Read it
like a book. Do two things
at once.

Organise your day.

All of this
and more
with the new:


MAN: Whoa, whoa! On your right! (TYRES SCREECH)

That was close.

# We'll be riding
on the horses... # What are they looking at? A couple of good-lookin' roosters
in a ute.

With a V6 turbo-diesel... ..the Nissan Navara is still
Australia's most powerful tradie. BOTH: # We'll go riding
on the horses... #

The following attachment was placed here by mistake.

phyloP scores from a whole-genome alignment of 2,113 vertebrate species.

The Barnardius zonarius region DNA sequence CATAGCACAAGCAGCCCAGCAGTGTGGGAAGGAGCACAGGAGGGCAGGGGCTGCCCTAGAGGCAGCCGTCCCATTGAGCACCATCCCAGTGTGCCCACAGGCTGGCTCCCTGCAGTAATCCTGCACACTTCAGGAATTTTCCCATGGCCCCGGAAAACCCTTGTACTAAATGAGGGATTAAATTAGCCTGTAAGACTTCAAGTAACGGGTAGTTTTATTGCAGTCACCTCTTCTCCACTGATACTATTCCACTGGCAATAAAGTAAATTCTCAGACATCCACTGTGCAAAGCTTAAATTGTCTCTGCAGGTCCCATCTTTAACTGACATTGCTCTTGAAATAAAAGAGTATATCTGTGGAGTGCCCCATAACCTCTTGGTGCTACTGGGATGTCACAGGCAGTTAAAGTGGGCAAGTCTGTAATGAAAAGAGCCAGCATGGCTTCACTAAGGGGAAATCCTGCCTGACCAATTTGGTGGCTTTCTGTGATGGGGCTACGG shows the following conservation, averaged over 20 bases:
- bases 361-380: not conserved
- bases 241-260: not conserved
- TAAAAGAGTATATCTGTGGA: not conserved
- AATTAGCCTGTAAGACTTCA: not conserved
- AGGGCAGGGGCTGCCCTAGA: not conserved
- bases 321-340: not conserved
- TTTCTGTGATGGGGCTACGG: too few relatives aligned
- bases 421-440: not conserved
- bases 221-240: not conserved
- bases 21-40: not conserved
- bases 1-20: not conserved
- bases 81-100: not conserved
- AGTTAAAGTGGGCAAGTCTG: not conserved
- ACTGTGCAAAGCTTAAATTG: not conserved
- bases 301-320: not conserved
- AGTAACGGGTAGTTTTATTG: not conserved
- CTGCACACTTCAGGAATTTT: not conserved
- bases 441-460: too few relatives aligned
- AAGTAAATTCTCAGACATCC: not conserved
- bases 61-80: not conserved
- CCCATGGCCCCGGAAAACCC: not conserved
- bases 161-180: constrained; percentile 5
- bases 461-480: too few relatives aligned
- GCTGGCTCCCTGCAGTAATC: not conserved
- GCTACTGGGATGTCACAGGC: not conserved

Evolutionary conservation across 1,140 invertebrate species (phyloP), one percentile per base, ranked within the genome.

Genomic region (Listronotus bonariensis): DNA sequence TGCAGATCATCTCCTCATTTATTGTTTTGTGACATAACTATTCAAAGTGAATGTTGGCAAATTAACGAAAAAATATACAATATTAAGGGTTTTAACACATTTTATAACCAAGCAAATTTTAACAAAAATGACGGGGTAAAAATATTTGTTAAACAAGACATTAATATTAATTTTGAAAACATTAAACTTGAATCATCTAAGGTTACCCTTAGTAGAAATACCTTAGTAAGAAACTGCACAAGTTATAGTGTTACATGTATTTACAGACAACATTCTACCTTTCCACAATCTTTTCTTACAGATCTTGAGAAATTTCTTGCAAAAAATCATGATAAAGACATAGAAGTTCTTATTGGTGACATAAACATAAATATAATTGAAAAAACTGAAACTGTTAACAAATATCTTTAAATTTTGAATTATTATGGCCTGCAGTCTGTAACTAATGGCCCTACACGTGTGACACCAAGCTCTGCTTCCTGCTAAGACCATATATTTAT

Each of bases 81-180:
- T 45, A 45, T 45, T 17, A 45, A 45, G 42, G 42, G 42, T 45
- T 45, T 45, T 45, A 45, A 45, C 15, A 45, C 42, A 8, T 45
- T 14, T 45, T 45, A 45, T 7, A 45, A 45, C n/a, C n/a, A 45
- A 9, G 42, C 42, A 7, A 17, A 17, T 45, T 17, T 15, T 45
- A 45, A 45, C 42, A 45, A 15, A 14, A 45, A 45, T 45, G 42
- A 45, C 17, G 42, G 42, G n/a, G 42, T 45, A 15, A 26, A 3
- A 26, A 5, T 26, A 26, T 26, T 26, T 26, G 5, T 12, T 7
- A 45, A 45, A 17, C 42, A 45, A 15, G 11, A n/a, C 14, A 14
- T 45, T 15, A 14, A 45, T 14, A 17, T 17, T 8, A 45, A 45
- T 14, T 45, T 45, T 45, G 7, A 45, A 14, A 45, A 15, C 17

This week Tony Abbott will be officially sworn in as the 28th Prime Minister of Australia. The incoming PM has wasted no time preparing to take over the reins of the nation's top job. News Corp Australia's Sam that Maiden has spent the week behind the scenes with the Abbott camp and joins us now. What was it like for the first seven days?Tony Abbott is promising a very different approach, doing what he describes as calm, method call and measured you have heard of slow food. He is kind of doing slow Government. He is not in an enormous rush. He hasn't announced his ministry yet. He will do that Monday and they will be sworn in on Tuesday or Wednesday. He has been having briefings with the department of PM C, writing letters and spelling out the responsibilities for incoming ministers and he is going about it pretty methodically.It looks like when he is staying in Canberra he won't be in the lap of luxury? That's right. We've got a terrific story in the News Corp Sunday papers today he will actually move in with his AFP security detail or at least with some of the more junior officers for the - that are training to be AFP officers here in Canberra at a historic building, the old AFP headquarters. He will be living in what you might call a bed sit with a bed and kitchen yet. There is some vision of a pool room. He will be able to play pool.It looks like a seminary.Paul mentioned it looks like a semiary. It has some parallels with Saint Patricks at Manly where Tony Abbott trained as a priest in the 1980s. Is there a touch of Jesuit here.I don't know.It has a gym. That's the key. Paul and Brendan, I - as Sam mentioned it was a measured approach by Tony Abbott this weekment he did manage to stay out of the headlines, off the front page. Was he really up to much in your opinion?He was. He tackled some of the bigger issues. He met with the defence force senior officers and briefed them on what coalition policies would affect them immediately. Obviously they talked about Afghanistan and things like that. But the highly controversial idea of turning back the boats and how the Navy will do that. And the Navy senior officers responded with their ideas of how these policies will be implemented. I think there was also probably a discussion about who will be the new military supre in, o, zhar or whatever he is called. There is a strong suggestion this will be the deputy chief of the army, a highly capable officer called Angus Campbell. He has worked previously outside the defence force in the department of Prime Minister and cabinet as the deputy national security advisor. But he I think is the person the coalition would very badly like to get. Unless defence thinks they need to save him up for something bigger I think it will probably be him.Paul, does despite the ALP being removed from office much of the talk has been about themed, their party and the leadership tussle. It will be another five weeks before we find out whether Bill Shorten or Anthony Albanese will be leading the party. There are a koul of points to make. Tony Abbott is now the leader of a handsome majority Government. In other words, there is no, no suggestion we have had virty every day for the past three years thank car crash could end the government. Tony Abbott has got more than a buffer. Almost by definition the pace has slowed there. Similarly on the Labor side, the fact that we haven't got an Opposition Leader now or in the next five weeks isn't going to change the overall thrust of governance and politics in the parliament for the next three years. Indeed there is a suggestion that Tony Abbott won't even bring the parliament back till the beginning of November. But coming to the Labor side - they've filled the vacuum, if you like, by coming up with this novel idea in Australian politics. My view of it is that it's an outbreak of democracy. If it works it will put pressure on the Liberals to do something similar. Because in the age of social media people want to participate. And participatory democracy is a thing of the future. Representational democracy is falling out of favour.Sam, I will bring you back in here. As we saw before, you had quite extraordinary access to Tony Abbott in his first week as PM in this new Abbott era? Garry Ramlige was the photographer and he got some interesting images and insights into Tony Abbott's new life. Not much has changed. He is a real routine man. He likes to do exercise in the morning and get to the gym a couple of times a week to do his weights circuits. He has a very structured day. He spent the week as Brendan and Paul Bongiorno were saying getting the briefings from departmental heads, working out staffing and basically working out in a structured way the road ahead. So it might not be as fast paced as the 24-7 media cycle that we're used to, but he is determined to go about it in a very different way.That he is. We're out of time. I would like to thank our whole panel today. Sam Maiden from Canberra and Paul Bongiorno and Brendan Nicholson. Coming up on Meet the Press, explosive revelations about the inner workings of team Tomic. We cross to London or our - for our exclusive report next. usive SONG: # Conversation... #